Today is Saturday, July 17, the 198th day of 2021. There are 167 days left in the year.

Today’s Highlight in History:

On July 17, 1975, an Apollo spaceship docked with a Soyuz spacecraft in orbit in the first superpower link-up of its kind.

On this date:

In 1821, Spain ceded Florida to the United States.

In 1862, during the Civil War, Congress approved the Second Confiscation Act, which declared that all slaves taking refuge behind Union lines were to be set free.

In 1918, Russia’s Czar Nicholas II and his family were executed by the Bolsheviks.

In 1936, the Spanish Civil War began as right-wing army generals launched a coup attempt against the Second Spanish Republic.

In 1944, during World War II, 320 men, two-thirds of them African-Americans, were killed when a pair of ammunition ships exploded at the Port Chicago Naval Magazine in California.

In 1945, following Nazi Germany’s surrender, President Harry S. Truman, Soviet leader Josef Stalin and British Prime Minister Winston S. Churchill began meeting at Potsdam in the final Allied summit of World War II.

In 1962, the United States conducted its last atmospheric nuclear test to date, detonating a 20-kiloton device, codenamed Little Feller I, at the Nevada Test Site.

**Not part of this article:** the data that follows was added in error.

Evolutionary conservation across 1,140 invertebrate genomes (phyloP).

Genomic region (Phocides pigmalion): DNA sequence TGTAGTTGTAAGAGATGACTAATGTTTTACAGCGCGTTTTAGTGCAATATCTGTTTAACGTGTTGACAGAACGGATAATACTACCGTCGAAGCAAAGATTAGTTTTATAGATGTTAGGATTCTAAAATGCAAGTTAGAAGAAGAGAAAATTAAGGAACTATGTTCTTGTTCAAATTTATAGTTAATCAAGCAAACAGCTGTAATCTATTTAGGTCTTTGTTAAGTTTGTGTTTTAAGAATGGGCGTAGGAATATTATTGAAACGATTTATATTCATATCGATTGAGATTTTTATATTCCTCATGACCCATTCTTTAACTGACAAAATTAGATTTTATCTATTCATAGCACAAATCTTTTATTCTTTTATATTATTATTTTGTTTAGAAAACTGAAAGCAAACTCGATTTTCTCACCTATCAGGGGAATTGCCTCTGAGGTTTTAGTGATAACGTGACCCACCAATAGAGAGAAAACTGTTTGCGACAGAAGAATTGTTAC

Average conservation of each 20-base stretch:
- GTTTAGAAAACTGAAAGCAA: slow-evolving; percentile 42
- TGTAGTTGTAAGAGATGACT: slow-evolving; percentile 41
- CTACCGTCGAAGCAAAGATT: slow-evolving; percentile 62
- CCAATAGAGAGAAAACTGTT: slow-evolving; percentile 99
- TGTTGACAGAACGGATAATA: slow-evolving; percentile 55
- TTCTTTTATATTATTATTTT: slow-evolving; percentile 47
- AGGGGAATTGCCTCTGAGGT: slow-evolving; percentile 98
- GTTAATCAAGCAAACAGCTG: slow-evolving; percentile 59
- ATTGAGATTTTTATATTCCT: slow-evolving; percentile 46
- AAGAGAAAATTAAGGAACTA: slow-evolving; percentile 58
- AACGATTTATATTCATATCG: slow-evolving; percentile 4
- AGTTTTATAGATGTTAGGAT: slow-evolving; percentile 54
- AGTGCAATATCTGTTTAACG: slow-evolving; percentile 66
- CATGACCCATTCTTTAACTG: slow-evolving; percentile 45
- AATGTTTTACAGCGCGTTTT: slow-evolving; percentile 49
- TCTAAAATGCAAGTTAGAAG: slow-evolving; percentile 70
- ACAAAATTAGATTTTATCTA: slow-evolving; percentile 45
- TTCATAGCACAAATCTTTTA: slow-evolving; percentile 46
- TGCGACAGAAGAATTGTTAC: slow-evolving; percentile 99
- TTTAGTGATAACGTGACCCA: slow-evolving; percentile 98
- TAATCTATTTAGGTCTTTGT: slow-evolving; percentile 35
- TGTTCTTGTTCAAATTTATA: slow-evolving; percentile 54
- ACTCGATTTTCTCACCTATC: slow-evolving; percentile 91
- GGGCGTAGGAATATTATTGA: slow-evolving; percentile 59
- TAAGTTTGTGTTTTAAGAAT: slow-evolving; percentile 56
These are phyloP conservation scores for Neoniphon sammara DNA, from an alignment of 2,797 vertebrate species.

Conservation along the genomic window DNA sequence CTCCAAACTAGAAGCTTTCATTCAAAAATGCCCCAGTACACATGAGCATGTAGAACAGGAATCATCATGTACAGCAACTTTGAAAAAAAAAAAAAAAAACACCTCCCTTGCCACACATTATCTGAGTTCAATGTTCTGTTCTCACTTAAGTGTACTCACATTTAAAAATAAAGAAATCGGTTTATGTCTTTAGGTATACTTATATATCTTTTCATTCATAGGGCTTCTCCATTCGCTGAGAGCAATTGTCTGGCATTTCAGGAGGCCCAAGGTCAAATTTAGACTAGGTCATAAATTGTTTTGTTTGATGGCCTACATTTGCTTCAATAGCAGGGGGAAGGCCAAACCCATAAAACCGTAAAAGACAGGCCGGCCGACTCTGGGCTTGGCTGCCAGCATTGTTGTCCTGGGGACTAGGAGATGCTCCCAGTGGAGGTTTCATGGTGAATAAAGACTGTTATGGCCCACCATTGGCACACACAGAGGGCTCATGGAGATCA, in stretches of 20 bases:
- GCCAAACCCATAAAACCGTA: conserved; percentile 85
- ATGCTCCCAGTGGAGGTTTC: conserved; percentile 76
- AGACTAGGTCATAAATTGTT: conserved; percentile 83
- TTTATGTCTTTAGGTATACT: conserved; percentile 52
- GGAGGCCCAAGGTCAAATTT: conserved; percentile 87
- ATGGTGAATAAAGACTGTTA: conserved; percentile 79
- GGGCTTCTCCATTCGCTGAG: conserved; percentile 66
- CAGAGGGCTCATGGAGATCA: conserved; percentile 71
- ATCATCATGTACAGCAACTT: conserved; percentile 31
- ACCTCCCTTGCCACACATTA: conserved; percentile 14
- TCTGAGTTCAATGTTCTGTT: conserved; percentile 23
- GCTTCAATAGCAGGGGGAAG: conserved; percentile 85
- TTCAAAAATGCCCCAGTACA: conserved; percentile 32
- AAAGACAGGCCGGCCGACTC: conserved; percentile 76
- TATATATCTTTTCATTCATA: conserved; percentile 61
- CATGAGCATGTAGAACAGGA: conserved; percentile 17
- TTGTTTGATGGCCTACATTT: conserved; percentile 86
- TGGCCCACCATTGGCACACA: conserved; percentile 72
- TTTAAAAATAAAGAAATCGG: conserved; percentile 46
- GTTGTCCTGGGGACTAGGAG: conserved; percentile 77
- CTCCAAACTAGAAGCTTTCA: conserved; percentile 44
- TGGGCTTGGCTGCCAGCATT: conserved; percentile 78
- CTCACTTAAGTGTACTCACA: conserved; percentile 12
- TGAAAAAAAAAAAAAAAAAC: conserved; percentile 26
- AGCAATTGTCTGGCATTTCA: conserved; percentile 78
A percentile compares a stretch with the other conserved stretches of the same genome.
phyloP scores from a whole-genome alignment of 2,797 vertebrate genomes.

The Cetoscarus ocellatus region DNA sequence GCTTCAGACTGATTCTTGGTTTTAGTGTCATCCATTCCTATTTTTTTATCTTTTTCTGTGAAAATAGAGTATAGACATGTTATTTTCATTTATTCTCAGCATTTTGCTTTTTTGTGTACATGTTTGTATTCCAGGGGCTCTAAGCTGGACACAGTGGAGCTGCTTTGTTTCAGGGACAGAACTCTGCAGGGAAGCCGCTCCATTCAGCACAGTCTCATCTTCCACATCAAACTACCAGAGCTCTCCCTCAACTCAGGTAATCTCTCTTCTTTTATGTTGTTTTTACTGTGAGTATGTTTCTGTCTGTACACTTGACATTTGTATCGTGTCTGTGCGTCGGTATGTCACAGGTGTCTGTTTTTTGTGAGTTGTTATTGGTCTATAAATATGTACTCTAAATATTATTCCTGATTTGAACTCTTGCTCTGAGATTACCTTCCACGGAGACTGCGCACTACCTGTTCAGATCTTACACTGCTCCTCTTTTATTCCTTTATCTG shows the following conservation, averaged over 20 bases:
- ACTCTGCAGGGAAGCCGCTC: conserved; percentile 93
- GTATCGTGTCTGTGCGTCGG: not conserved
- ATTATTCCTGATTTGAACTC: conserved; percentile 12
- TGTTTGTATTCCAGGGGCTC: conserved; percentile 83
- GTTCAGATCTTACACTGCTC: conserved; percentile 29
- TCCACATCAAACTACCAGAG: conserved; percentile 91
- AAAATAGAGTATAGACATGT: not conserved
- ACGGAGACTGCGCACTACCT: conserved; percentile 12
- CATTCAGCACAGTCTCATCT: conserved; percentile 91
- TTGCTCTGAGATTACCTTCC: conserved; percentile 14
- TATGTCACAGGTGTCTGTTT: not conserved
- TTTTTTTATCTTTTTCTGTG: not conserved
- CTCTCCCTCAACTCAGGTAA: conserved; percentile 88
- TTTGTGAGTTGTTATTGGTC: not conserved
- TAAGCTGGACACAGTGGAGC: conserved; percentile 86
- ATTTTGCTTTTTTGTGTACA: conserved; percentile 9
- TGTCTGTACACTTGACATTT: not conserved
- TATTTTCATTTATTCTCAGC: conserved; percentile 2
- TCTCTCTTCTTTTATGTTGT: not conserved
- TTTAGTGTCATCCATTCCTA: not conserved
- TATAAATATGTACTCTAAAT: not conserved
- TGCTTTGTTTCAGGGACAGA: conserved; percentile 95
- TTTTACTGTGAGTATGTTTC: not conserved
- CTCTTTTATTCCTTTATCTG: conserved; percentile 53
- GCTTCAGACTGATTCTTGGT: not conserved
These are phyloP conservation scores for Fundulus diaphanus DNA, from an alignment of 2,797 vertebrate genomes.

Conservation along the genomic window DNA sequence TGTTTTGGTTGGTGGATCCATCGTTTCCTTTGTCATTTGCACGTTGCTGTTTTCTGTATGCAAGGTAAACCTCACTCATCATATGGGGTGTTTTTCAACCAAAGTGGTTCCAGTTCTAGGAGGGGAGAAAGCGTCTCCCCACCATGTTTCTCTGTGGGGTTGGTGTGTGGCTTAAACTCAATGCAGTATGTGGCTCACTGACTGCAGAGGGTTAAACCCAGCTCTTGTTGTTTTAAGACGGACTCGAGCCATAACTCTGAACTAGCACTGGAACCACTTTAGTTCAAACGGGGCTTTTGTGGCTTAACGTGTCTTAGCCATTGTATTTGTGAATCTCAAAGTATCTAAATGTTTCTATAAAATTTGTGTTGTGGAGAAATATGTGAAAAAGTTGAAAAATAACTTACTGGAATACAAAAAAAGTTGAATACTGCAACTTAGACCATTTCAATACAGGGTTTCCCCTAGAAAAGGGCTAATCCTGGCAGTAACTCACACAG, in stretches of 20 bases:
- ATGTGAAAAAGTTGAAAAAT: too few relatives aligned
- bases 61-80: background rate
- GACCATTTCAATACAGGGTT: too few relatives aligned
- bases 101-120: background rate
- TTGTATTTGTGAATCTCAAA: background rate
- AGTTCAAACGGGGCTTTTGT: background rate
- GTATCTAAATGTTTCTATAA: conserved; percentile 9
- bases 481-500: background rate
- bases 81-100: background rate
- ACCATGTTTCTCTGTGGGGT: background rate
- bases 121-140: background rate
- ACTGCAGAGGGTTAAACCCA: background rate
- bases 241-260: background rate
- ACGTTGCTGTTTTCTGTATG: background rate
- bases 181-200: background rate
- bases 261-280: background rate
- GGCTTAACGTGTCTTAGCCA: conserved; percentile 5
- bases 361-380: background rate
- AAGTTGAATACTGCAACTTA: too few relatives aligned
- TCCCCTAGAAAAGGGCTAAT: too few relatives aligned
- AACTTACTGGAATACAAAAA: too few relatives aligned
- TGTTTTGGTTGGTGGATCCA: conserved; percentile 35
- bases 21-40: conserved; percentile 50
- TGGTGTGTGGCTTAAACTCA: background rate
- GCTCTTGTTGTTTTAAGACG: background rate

In 1967, after seven dates, Jimi Hendrix quit as the opening act for the Monkees following a concert at Forest Hills Stadium in New York. (Although greatly admired by the Monkees, Hendrix had received a less than enthusiastic reception from their fans.)

In 1981, 114 people were killed when a pair of suspended walkways above the lobby of the Kansas City Hyatt Regency Hotel collapsed during a tea dance.

In 1996, TWA Flight 800, a Europe-bound Boeing 747, exploded and crashed off Long Island, New York, shortly after departing John F. Kennedy International Airport, killing all 230 people on board.

In 1997, Woolworth Corp. announced it was closing its 400 remaining five-and-dime stores across the country, ending 117 years in business.

Friday, July 16, the 197th day of 2021. There are 168 days left in the year.

Today’s Highlight in History:

On July 16, 1790, a site along the Potomac River was designated the permanent seat of the United States government; the area became Washington, D.C.

On this date:

In 1909, the Audi auto company was founded in Zwickau, Germany, by August Horch.